Tuesday, February 7, 2012

The Hum and Shiver - Yeah, you will

The Hum and the Shiver
By Alex Bledsoe
TOR 2011

Reviewed by Deirdre M. Murphy

As we meet Bronwyn Hyatt, she is returning home to Needsville, Tennessee to a war hero’s welcome. Bronwyn is not excited about this. The crowds waiting to greet her are strangers. She can’t remember what she’d done to earn it, or even, she muses, if she’d done anything at all. Still, she goes through the motions, riding the ludicrous vehicle they provide for her trip between plane and podium, and giving the speech her superiors have approved. Then she heads home, where she can finally rest and heal from her many injuries.

Home, where in many ways things are as they always have been, but where a haint waits to speak with her, and where omens of death have been disturbing the family’s peace of mind. Bronwyn returns to her childhood home and greets her family. Before they leave her alone, her youngest brother brings Magda, her beloved mandolin, to her. She plucks the strings—it’s been tuned for her—she raises it into position, and she stops. For the first time she realizes the concussion she suffered stole more than the memory of her alleged heroism and subsequent captivity. Her head injury stole something much more precious. It stole her music, which for a first daughter of the Tufa is a far more devastating injury than the loss of a leg would have been.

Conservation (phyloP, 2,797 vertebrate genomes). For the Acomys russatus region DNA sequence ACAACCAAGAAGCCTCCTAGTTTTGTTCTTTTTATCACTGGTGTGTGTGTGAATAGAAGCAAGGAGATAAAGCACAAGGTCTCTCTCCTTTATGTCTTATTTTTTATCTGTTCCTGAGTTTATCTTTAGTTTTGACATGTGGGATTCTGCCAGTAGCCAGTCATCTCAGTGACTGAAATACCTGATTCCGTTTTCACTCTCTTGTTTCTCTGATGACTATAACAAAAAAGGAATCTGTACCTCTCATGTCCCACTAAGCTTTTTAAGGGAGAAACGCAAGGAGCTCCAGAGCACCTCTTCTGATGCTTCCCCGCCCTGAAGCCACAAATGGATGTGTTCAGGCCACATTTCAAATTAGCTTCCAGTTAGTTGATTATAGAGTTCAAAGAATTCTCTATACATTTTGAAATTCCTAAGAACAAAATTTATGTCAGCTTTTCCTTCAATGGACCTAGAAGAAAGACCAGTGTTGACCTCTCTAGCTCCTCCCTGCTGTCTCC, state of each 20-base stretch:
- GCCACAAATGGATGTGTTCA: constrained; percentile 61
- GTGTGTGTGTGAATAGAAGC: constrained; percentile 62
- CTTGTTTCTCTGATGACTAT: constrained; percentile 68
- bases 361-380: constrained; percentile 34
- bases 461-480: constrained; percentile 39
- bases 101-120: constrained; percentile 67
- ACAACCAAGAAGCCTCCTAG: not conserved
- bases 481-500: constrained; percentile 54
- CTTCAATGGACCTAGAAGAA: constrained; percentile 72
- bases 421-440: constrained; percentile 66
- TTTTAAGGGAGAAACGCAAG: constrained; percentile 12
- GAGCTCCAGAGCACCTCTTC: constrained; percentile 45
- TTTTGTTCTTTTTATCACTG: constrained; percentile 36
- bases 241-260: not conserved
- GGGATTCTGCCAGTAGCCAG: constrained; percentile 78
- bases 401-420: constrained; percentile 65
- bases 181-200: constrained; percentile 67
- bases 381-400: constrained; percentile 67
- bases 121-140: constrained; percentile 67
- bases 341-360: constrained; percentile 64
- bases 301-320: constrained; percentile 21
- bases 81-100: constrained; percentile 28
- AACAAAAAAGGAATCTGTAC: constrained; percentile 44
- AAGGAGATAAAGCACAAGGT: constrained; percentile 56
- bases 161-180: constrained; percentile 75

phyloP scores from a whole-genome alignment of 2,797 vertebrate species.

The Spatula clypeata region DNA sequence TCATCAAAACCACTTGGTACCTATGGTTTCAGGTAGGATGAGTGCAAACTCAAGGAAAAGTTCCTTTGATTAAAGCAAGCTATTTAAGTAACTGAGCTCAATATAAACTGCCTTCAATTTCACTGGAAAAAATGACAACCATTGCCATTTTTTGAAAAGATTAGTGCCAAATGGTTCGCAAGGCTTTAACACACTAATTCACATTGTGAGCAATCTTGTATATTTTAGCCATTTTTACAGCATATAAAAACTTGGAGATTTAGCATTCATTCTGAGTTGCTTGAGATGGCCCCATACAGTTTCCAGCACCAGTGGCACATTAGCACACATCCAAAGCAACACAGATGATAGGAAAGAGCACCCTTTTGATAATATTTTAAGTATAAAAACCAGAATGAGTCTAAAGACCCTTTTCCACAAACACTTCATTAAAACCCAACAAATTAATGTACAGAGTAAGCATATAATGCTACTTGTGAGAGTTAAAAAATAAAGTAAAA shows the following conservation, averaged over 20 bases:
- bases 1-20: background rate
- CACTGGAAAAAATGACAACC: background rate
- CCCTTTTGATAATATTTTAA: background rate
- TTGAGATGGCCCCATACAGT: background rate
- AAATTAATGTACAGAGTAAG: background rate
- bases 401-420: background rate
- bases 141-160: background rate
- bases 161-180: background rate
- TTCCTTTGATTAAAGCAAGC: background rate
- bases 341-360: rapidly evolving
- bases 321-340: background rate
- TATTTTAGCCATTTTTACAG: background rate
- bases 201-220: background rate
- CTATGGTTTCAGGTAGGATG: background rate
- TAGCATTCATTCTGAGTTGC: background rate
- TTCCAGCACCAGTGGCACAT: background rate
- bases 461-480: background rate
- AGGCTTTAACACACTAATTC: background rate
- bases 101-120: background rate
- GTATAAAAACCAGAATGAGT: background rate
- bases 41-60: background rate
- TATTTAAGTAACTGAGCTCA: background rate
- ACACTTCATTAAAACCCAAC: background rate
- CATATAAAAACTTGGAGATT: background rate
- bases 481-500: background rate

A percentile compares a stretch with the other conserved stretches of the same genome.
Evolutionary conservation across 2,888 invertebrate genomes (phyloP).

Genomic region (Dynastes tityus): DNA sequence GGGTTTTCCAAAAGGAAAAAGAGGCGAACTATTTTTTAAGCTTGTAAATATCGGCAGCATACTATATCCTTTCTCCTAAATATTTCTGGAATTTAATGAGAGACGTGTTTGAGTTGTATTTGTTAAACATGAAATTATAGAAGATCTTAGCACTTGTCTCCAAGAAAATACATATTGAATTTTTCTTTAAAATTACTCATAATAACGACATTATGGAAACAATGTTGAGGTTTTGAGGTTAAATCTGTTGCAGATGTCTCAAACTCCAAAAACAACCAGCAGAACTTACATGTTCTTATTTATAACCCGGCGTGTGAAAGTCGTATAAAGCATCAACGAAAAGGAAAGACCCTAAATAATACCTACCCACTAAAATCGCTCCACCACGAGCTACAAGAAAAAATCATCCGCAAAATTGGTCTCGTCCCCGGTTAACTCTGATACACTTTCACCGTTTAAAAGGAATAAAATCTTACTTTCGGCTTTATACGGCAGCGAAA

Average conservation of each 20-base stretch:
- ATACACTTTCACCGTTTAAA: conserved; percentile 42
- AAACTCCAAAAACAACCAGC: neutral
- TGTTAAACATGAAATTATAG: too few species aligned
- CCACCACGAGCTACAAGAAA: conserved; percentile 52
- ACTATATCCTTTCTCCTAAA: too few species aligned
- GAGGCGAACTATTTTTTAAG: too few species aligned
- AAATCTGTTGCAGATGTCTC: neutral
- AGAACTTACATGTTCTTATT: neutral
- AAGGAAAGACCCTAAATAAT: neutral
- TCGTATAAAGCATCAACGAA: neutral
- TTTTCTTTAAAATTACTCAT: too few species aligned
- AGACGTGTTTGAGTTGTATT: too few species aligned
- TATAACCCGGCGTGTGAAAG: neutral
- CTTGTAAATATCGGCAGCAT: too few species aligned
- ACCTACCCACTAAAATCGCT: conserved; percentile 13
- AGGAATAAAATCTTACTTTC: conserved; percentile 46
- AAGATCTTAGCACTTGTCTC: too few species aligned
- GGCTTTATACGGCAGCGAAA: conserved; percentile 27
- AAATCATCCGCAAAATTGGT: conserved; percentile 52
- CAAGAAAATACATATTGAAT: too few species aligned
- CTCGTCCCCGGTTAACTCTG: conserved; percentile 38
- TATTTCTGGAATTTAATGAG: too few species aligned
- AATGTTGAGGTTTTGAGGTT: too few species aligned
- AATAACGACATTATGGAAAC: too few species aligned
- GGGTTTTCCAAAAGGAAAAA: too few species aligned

That first night, when the haint comes, she sends it away. She is tired from her wounds and from her trip home, and discouraged by her inability to play. This leads to a confrontation with her mother the next day. Her mother says, “…as far as I’m concerned, you’ve spent the last two years playacting, and now that you’re home where your real work is, you’re trying to avoid it.” This raises the question of what her mother thinks her real work is. It’s clearly a matter that is rooted in her Tufa heritage.

So, who are the Tufa? Everyone agrees that they are an obscure, dark-skinned ethnic group that was settled in the Appalachian mountains before the first white man came, and no one suggests they’re American Indians, despite the long, straight black hair. The music is all tied into it—all of the full-blood Tufa are musicians, and their neighbors say they sing strange, spooky songs.

The Hum and the Shiver follows Bronwyn and her family as Bronwyn tries to recover from her head injury and they try to face—or prevent—the death that looms over the family. It also follows Minister Craig Chess, whose church is being built just over the county line and who is good-naturedly working in the community to serve the people who live in his parish, even though he has been told the mysterious Tufa are not churchgoers. We also meet other interesting characters who are clearly more than extras—Bronwyn’s family, of course; Don Swayback, a reporter with Tufa blood whose editor wants an interview with Bronwyn; Dwayne Gitterman, Bronwyn’s former boyfriend; and Officer Bob Pafford, who once arrested Bronwyn and Dwayne, and who thinks he knows exactly who the Tufa are (and has no use for any of them).

The mystery of the Tufa identity—who they were, who they are, and who they should be in the future—is central to this book and to Bronwyn’s story. The Hum and the Shiver reads like listening to a folksong or a symphony. It is an engrossing modern-day not-so-urban fantasy adventure, slowly revealing a magic as unforgettable as a fiddle tune and as sweet as a minor seventh chord. If you’re anything like me, the magic in this book will stay with you long after you turn the last page.

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